The Civil Rights Act under which this action was filed provides as follows:

Every person who, under color of [state law]... subjects, or causes to be subjected, any citizen of the United States... to the deprivation of any rights, privileges, or immunities secured by the Constitution... shall be liable to the party injured in an action at law, suit in equity, or other proper proceeding for redress.

42 U.S.C. § 1983. The statute requires that there be an actual connection or link between the actions of the defendants and the deprivation alleged to have been suffered by plaintiff. See Monell v. Department of Social Servs. , 436 U.S. 658 (1978); Rizzo v. Goode , 423 U.S. 362 (1976). "A person subjects' another to the deprivation of a constitutional right, within the meaning of § 1983, if he does an affirmative act, participates in another's affirmative acts or omits to perform an act which he is legally required to do that causes the deprivation of which complaint is made." Johnson v. Duffy , 588 F.2d 740, 743 (9th Cir. 1978).

Moreover, supervisory personnel are generally not liable under § 1983 for the actions of their employees under a theory of respondeat superior and, therefore, when a named defendant holds a supervisorial position, the causal link between him and the claimed constitutional violation must be specifically alleged. See Fayle v. Stapley , 607 F.2d 858, 862 (9th Cir. 1979); Mosher v. Saalfeld , 589 F.2d 438, 441 (9th Cir. 1978). Vague and conclusory allegations concerning the involvement of official personnel in civil rights violations are not sufficient. See Ivey v. Board of Regents , 673 F.2d 266, 268 (9th Cir. 1982).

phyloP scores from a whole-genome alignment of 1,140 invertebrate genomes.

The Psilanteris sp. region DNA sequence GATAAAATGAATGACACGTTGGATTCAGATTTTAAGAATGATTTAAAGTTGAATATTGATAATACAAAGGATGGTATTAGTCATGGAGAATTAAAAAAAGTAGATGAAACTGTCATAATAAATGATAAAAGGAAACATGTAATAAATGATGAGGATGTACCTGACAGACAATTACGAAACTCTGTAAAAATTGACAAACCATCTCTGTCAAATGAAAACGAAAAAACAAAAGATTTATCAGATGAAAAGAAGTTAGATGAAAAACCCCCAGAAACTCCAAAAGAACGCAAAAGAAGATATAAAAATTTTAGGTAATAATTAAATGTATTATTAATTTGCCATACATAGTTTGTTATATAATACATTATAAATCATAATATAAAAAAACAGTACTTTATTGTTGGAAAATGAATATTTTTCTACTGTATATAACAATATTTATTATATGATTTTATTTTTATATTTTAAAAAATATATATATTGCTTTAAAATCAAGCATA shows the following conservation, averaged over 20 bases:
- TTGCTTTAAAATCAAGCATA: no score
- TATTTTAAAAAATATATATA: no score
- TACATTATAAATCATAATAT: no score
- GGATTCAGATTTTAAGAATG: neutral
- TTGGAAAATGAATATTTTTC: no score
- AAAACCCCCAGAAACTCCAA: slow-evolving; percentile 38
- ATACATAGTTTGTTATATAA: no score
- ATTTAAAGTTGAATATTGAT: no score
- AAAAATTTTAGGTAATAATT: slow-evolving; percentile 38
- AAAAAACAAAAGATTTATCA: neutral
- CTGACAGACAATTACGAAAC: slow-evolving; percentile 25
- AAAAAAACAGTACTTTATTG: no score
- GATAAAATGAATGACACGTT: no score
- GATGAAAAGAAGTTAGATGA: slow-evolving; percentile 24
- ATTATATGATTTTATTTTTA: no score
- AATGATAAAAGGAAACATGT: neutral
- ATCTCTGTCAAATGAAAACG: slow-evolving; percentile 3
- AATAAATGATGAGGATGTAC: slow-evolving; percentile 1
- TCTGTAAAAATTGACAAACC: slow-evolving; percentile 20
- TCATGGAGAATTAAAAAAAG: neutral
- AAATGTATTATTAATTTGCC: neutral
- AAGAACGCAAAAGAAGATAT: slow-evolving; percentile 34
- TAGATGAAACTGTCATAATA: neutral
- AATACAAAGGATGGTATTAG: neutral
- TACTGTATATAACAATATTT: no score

In the present case, plaintiff has identified as the defendants in this action Jeffrey Beard, Secretary of the California Department of Corrections and Rehabilitation, and more than twenty other correctional officials. In his complaint plaintiff alleges that he provided testimony against Correctional Officer Mary Brockett for sexual misconduct, which resulted in the termination of her employment. After providing that testimony, plaintiff alleges that defendants retaliated against him, failed to protect him from other inmates, used excessive force against him, and failed to provide him with adequate medical care. Plaintiff describes various events that allegedly took place from February 2004 through September 2009. In terms of relief, plaintiff requests the award of monetary damages.


The allegations in plaintiff's complaint are so vague and conclusory that the court is unable to determine whether the current action is frivolous or fails to state a claim for relief. The complaint does not contain a short and plain statement as required by Fed.R.Civ.P. 8(a)(2). Although the Federal Rules adopt a flexible pleading policy, a complaint must give fair notice to the defendants and must allege facts that support the elements of the claim plainly and succinctly. Jones v. Community Redev. Agency , 733 F.2d 646, 649 (9th Cir. 1984). Plaintiff must allege with at least some degree of particularity overt acts which defendants engaged in that support his claims. Id . Because plaintiff has failed to comply with the requirements of Fed.R.Civ.P. 8(a)(2), the complaint must be dismissed. The court will, however, grant plaintiff leave to file an amended complaint.